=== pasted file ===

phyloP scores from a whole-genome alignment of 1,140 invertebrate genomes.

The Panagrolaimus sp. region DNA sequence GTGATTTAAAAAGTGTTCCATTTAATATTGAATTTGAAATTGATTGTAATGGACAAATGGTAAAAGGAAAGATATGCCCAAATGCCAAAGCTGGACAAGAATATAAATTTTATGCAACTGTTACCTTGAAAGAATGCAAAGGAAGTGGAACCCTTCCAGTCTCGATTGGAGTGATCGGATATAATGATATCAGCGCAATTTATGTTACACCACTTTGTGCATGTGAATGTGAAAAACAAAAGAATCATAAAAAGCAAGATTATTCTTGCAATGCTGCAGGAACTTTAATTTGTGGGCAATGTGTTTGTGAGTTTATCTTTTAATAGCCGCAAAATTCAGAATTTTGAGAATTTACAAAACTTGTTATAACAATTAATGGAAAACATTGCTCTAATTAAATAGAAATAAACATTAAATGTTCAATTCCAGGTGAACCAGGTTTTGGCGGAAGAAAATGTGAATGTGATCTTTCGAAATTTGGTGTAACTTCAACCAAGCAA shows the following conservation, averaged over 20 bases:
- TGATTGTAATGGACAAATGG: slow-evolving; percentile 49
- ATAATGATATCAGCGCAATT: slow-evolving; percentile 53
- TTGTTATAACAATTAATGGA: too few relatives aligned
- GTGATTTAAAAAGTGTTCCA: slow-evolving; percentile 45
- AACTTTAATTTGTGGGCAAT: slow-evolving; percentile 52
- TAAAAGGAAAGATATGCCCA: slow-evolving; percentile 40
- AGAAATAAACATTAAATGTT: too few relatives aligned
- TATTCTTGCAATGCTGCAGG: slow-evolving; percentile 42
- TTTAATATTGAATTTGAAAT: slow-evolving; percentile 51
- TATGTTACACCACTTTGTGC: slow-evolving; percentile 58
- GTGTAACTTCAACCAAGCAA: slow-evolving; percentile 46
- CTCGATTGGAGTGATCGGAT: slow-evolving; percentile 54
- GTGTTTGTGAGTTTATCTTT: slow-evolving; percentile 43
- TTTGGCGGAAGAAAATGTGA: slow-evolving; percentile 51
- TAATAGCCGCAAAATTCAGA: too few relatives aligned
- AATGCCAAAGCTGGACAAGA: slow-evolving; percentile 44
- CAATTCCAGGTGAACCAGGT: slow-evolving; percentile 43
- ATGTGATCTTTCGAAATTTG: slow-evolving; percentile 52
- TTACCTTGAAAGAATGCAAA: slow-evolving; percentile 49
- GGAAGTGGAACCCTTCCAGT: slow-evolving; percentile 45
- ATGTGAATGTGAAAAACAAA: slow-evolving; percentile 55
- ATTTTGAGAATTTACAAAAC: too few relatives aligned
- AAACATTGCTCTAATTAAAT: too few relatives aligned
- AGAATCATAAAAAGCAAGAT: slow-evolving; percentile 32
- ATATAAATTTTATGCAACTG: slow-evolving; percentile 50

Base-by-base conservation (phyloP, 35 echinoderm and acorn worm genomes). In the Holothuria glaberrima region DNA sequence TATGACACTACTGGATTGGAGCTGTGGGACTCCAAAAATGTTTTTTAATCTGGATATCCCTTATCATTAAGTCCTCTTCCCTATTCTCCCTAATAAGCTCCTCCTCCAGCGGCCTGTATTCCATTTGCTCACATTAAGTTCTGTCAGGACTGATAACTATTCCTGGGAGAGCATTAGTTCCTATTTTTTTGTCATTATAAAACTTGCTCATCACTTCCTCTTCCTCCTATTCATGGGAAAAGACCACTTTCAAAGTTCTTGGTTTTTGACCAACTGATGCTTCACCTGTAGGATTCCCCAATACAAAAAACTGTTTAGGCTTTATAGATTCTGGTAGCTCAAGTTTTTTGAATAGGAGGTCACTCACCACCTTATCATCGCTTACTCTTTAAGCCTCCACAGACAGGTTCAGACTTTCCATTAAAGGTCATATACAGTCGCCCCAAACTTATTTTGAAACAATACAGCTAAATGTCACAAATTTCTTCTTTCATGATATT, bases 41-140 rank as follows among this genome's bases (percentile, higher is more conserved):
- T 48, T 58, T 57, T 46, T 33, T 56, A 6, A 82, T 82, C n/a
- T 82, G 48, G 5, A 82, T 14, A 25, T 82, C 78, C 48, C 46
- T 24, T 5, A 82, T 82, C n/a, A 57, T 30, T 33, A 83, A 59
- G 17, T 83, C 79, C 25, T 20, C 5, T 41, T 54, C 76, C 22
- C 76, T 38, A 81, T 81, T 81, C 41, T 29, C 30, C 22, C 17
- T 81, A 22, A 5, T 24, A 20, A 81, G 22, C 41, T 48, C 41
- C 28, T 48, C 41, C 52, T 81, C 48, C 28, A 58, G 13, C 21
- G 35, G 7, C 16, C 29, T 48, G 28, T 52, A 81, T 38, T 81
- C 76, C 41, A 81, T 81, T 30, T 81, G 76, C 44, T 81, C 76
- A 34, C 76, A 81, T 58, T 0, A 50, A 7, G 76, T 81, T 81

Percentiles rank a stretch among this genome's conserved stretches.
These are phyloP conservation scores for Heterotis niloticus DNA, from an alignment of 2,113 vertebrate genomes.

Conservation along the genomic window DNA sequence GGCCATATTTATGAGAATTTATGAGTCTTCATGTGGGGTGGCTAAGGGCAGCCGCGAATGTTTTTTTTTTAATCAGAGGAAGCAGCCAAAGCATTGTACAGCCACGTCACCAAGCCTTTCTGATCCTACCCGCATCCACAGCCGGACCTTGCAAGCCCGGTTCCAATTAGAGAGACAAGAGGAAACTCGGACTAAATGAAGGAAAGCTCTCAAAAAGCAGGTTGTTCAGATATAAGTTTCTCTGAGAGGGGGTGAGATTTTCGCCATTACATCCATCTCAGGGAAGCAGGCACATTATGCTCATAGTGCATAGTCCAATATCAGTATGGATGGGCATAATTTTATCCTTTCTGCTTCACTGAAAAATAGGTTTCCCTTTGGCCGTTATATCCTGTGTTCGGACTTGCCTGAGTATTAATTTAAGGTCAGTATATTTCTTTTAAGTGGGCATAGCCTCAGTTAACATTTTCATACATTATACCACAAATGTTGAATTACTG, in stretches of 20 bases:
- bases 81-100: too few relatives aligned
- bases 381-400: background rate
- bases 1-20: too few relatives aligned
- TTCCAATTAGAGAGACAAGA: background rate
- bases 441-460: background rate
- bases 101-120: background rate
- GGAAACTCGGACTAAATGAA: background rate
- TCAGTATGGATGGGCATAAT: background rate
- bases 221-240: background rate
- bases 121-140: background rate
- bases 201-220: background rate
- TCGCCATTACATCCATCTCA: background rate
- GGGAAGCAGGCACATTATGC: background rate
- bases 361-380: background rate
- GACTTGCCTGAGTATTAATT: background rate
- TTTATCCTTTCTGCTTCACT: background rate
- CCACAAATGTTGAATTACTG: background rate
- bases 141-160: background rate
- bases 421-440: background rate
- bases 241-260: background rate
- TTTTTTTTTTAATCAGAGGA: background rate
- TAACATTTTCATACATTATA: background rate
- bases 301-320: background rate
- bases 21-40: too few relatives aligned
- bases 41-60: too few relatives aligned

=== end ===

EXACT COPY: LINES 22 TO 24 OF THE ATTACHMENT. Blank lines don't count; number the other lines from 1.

- GGAAGTGGAACCCTTCCAGT: slow-evolving; percentile 45
- ATGTGAATGTGAAAAACAAA: slow-evolving; percentile 55
- ATTTTGAGAATTTACAAAAC: too few relatives aligned